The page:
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Exterior foam application and window details

Jeffrey Savage | Posted in Green Building Techniques on

Im in Phoenix about 6 months away from starting my build. I was thinking about upgrading my exterior foam from 1.5″ to 3″ EPS. The window detailing is where my question lies. I’ve read the articles here, but we will be using mostly EFIS for our exterior cladding (with some stone veneer). My thought was to nail the window to the exterior after the OSB and Tyvek stucco wrap just like you would without using foam. Then add the 3″ of EPS right up to the edge of the window and just add the EFIS to the 3″ return created. For the stone veneer we will just frame out the window the 3 inches. It adds a little thermal bridging but that should be OK for my Pretty Good Home. Do you see any issues with doing this installation?

I will be using Intus double casement windows which open to the interior so Im not concerned about clearance issues to the exterior.

Thank you for your opinions!

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Replies

  1. Jeffrey Savage | | #1

    Here is a picture with a similar finished product

  2. Andrew C | | #2

    I'm glad someone in Arizona is aiming for a PGH.

    From my limited time in AZ, it seems like the onslaught of bugs and critters is non-stop, and chemicals only slow them down. I wonder about foam being a home for ants and termites. Perhaps EFIS is a better cladding than some for this, but is it possible to put EFIS over mineral wool?

  3. Jeffrey Savage | | #3

    I don't understand why better insulated homes aren't more sought after here. We can have close to a 50 delta of internal to exterior temps in the summer. Even more for unconditioned attic spaces. Its not uncommon to have $600 dollar per month electric bills in the summer.

    As for the critters, the use of bug screens is must at all slab penetrations and exterior cladding. Even then most people have quarterly sprayings.

  4. Andrew C | | #4

    A Google search (that included some hits from this website) shows that EIFS has long been used with mineral wood in commercial applications, normally because of the need for increased fire resistance.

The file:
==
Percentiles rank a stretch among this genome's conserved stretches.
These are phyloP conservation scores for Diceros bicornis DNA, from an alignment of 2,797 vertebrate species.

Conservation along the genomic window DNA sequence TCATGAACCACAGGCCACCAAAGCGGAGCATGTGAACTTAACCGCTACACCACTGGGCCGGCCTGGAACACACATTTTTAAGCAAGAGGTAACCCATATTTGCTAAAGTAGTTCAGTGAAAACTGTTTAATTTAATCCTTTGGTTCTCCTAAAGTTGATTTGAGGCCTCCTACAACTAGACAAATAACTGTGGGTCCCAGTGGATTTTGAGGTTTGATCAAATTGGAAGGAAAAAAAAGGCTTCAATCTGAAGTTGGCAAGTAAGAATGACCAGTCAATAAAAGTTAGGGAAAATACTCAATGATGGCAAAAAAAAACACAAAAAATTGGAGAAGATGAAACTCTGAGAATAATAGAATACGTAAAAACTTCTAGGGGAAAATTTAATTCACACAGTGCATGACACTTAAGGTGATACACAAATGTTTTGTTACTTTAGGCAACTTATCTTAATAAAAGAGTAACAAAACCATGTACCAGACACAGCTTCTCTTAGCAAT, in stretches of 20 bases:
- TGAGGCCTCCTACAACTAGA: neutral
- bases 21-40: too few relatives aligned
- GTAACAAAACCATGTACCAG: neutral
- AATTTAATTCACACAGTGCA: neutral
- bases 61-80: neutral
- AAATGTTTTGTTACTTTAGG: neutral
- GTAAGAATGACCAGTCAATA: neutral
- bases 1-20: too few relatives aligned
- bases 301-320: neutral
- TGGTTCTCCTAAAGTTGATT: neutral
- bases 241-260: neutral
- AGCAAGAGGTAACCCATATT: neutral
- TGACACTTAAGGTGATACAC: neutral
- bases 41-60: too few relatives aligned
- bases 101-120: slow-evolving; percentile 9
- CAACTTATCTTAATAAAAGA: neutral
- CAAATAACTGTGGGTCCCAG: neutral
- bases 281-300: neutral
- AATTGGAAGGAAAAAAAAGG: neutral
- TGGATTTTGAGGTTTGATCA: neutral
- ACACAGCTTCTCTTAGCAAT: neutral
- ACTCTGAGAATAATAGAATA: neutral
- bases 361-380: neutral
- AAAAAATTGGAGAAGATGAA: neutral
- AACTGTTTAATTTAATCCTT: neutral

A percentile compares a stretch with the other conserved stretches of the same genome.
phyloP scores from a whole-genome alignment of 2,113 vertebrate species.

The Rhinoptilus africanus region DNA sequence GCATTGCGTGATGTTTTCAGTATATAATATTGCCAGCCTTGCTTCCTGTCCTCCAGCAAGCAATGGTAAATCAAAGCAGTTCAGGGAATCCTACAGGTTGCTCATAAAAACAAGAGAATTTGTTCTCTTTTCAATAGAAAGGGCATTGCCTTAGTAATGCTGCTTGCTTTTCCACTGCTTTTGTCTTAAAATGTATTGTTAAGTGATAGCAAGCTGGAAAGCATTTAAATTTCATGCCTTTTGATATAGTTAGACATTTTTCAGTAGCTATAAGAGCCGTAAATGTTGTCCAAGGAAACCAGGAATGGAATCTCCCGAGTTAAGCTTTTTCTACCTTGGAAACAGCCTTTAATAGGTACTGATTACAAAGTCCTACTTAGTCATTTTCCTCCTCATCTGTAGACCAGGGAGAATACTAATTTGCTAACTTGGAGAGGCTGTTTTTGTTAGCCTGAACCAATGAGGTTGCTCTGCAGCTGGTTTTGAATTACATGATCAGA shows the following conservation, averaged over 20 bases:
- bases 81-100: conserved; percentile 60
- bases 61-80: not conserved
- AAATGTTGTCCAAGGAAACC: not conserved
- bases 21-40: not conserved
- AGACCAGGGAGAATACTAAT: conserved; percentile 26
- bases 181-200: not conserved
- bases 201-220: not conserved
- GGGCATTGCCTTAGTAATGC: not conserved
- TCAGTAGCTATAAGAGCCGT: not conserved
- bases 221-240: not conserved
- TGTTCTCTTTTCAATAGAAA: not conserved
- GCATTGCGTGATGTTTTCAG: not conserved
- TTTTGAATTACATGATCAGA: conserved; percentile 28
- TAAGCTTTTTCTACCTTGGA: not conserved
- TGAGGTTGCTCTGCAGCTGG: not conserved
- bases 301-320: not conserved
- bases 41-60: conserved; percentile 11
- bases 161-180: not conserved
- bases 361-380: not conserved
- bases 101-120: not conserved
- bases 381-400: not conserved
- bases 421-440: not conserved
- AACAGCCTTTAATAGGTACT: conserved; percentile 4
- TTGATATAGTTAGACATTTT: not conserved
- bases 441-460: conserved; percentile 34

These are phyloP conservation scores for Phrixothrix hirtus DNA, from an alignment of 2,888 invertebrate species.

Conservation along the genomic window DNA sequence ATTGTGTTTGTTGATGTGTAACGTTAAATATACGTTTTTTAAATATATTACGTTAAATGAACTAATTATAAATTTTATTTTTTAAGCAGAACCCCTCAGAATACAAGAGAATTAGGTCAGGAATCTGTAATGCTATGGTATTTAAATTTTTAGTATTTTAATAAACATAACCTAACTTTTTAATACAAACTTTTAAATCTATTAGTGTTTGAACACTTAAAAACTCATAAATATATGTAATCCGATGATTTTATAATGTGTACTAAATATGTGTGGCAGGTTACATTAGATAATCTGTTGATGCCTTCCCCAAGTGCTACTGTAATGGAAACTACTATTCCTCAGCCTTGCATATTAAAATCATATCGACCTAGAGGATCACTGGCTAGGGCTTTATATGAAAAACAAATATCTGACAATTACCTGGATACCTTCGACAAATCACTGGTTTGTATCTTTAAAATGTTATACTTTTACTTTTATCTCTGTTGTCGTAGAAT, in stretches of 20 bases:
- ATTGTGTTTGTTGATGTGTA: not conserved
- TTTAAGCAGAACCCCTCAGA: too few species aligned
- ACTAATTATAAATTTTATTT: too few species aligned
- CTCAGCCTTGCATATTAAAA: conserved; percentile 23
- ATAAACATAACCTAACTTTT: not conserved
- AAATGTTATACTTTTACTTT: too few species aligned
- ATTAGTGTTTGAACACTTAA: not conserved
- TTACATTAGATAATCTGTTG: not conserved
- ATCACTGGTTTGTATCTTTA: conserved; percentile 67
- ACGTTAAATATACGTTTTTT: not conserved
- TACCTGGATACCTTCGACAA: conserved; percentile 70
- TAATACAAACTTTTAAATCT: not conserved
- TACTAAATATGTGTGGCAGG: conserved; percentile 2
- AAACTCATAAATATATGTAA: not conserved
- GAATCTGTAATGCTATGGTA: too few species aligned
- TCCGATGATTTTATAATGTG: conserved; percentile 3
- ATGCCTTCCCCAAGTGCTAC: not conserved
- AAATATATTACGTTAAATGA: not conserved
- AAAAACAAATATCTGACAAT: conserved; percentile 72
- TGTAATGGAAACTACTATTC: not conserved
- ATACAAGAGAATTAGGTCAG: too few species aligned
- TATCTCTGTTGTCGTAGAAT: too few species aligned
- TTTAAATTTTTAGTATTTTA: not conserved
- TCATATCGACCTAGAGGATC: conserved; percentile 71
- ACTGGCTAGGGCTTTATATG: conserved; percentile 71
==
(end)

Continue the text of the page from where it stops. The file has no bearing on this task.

I had to go for a period of time without AC during a hot spell. By opening and closing windows and shades I could make it into the afternoon before the room got uncomfortably warm, but with really warm attic and not enough insulation, it felt like the ceiling drywall was getting hot and then continuing to act as a radiant panel until late evening. If I thought I was going to be in the same place for a while, more attic insulation would be high on the list.

  5. GBA Editor
    Martin Holladay | | #5

    Jeffrey,
    First of all, EIFS is almost always installed by a contractor specializing in EIFS. It isn't a homeowner-installed product -- mostly for liability reasons. (The EIFS failures in North Carolina cause a crisis in the insurance industry and the real estate industry, with many repercussions.)

    You need to have your EIFS installed by a contractor who provides a warranty. Because of that need, you won't be able to specify the water-management and flashing details at your windows. Your EIFS contractor will be determining those details.

    All of the facts I have summarized above are a result of the industry's transition from face-sealed EIFS to water-managed EIFS in the wake of the North Carolina crisis.

    One more point: Most green builders try to avoid using XPS, because XPS is manufactured with a blowing agent that has a high global warming potential. Talk to your EIFS contractor about using EPS instead of XPS. (For more information on this issue, see Choosing Rigid Foam.)

  6. Jeffrey Savage | | #6

    Its standard practice to add EIFS to the lathe that is directly attached to the 1/2-3/4" foam board here in Phoenix. After watching 200 homes go up in my neighborhood I believe my detail is far superior to the flashing system they are improperly installing around the windows. They literally attach windows to the studs without sheathing and place flashing tape at that connection where 75% of the tape is flapping in the wind. Then they add the foam, lathe, stucco. The foam is their WRB, but its haphazardly installed. I guess the risk is worth it in our climate. Leaky windows are common complaints, but I haven't heard of any wall failures.

    I hope I wouldn't have issues getting a contractor to comply with my detailing unless I am missing something fatal in my design. My home will be 100% OSB sheathed, taped (Siga), Tyvek Stucco wrap, taped and flashed, then foam. Like you said, I guess Im going to have to talk with the contractors. I'm weary of leaving that up to them as I do not have every sub completely vetted so my trust in some is less than ideal. I don't want to compromise something that takes very little extra effort just to make their process more cookie cutter.

  7. Michael King | | #7

    Thanks sharing all these suggestions.

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